The self-funded retrospective of sorts will see a two-story structure mounted inside of Cipriani 42 Street. Free and open to the public, attendees will be guided through a series of rooms that detail various historical facets of the Geneva, Switzerland-based horology maison.
For the occasion, Patek Philippe has created nine limited-edition watches to be sold at the exhibition. Rare handcrafted watches will also become available for sale.
The timepieces include minute repeater, world time reference and wristwatch styles. Table clocks and pocket watches have also been created. Many of the limited editions come engraved with “Patek Philippe New York 2017” on the backs of their cases.
Prices begin at $21,547 for a Men’s Calatrava Pilot, embedded with a self-winding mechanical movement. They extend to $561,341 for a world time minute repeater that has a local time strike and simultaneously displays 24 time zones. Special-edition ladies’ watches are also on offer.
The Art of Watches Grand Exhibition will be open to the public July 13 through July 23. Artifacts dating back to 1530 will be on view in more than 13,218 square feet of exhibition space.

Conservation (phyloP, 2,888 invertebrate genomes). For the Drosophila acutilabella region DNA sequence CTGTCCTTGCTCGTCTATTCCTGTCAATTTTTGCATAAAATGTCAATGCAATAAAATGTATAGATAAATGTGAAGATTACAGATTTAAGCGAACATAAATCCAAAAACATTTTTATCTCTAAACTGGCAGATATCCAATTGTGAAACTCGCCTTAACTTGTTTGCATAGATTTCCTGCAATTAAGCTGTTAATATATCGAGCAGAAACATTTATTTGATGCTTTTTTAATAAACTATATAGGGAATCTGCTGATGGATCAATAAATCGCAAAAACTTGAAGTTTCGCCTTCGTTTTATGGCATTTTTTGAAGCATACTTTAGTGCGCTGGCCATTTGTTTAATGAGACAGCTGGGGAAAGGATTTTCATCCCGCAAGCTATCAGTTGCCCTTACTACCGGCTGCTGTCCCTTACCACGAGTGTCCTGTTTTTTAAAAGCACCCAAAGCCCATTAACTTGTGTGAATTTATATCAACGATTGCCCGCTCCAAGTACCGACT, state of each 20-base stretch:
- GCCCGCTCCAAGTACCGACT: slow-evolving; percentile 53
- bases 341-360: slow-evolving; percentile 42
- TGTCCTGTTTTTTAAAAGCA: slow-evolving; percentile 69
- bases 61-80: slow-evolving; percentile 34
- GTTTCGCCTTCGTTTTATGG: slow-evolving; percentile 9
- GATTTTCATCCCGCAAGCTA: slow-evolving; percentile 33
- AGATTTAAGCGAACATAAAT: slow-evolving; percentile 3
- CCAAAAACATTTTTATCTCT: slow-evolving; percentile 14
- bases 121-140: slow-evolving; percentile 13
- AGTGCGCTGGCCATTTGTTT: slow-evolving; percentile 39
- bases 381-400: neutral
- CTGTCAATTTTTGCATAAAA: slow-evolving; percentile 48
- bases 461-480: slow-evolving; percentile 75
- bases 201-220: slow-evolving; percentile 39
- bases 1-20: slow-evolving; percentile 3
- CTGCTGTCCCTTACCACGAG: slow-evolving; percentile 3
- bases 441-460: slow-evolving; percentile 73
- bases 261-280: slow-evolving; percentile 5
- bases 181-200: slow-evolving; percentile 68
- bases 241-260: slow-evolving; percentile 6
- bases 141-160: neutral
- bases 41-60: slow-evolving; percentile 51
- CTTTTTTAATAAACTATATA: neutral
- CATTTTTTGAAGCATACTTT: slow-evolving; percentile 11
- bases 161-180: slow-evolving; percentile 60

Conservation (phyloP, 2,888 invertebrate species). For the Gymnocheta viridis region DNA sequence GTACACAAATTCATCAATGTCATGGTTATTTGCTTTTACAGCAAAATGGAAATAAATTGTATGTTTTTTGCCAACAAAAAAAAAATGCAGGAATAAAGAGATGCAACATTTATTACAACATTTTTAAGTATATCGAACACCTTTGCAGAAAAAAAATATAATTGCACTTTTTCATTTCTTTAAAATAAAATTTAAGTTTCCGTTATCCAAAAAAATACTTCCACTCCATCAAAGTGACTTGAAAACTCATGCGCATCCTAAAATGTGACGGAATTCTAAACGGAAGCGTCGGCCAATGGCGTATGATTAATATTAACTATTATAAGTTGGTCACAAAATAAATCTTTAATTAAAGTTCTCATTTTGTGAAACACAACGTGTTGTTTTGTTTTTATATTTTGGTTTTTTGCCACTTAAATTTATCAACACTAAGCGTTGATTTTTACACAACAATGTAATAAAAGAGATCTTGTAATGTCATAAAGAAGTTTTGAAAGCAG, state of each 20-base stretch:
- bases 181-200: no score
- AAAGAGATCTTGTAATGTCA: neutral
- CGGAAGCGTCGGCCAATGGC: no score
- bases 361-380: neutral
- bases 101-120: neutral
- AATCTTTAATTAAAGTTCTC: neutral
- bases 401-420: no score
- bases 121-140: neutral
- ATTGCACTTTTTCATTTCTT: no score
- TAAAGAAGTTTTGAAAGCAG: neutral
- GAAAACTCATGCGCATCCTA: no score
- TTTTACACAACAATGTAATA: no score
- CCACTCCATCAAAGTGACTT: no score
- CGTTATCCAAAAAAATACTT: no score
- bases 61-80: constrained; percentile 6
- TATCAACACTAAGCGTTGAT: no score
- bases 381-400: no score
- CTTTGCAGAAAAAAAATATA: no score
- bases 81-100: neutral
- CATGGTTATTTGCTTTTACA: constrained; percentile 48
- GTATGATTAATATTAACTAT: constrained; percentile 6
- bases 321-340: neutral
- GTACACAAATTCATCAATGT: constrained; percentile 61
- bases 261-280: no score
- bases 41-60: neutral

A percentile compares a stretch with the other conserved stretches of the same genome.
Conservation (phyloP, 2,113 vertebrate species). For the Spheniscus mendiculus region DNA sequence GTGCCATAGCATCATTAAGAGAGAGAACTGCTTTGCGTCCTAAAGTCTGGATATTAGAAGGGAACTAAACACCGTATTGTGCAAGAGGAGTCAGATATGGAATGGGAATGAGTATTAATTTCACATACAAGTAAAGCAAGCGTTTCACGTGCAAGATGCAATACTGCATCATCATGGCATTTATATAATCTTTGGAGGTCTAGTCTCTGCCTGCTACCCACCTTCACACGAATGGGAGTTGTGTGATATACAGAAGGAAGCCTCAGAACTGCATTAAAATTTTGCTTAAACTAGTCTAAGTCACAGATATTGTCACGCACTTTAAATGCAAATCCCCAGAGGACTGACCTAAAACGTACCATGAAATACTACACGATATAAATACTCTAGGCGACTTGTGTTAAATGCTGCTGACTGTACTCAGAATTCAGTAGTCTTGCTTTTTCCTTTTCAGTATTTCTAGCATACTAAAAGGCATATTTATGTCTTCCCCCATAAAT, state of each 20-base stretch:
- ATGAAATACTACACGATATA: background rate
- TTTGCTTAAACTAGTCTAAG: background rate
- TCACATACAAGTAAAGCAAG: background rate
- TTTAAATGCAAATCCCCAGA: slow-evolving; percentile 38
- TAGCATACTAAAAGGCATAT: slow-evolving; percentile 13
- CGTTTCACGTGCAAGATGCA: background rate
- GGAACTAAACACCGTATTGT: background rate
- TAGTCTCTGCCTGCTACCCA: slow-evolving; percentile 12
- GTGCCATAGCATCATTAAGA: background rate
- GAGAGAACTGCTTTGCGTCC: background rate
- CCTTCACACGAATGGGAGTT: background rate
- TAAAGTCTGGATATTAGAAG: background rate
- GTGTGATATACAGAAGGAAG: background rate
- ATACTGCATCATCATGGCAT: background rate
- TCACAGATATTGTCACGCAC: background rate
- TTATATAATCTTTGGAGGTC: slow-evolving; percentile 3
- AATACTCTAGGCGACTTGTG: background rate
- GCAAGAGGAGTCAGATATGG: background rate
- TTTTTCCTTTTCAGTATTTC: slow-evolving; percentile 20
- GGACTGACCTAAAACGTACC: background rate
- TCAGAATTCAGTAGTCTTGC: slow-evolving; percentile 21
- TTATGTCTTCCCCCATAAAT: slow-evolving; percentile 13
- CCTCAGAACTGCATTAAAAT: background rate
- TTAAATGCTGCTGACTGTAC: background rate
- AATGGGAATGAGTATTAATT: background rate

Patek Philippe president Thierry Stern said of the event in a statement: “From its earliest days, when our founder Antoine Norbert de Patek made his first journey to America in the 1850s until today, the importance of America to Patek Philippe can be seen through our history exhibited in the Grand Exhibition in New York. Moreover, it is a tradition in my family that the owners of Patek Philippe train in the new world, following the path of my grandfather Henri who founded in 1946 the Henri Stern Watch Agency in the Rockefeller Center and my father Philippe, I trained in the U.S. when I started in the company. I am very proud that American visitors will be able to learn more about the historic and contemporary ties between our company and the American market.”
Added Larry Pettinelli, president of Patek Philippe U.S.: “We are tremendously proud to have been allowed this rare opportunity to educate the public not only about Patek Philippe, but also the historical significance of timekeeping through the ages. New York was a logical choice for the U.S. Grand Exhibition, as this was one of the first landing spots for Patek and Philippe in the 1800s when they began to explore the new world.”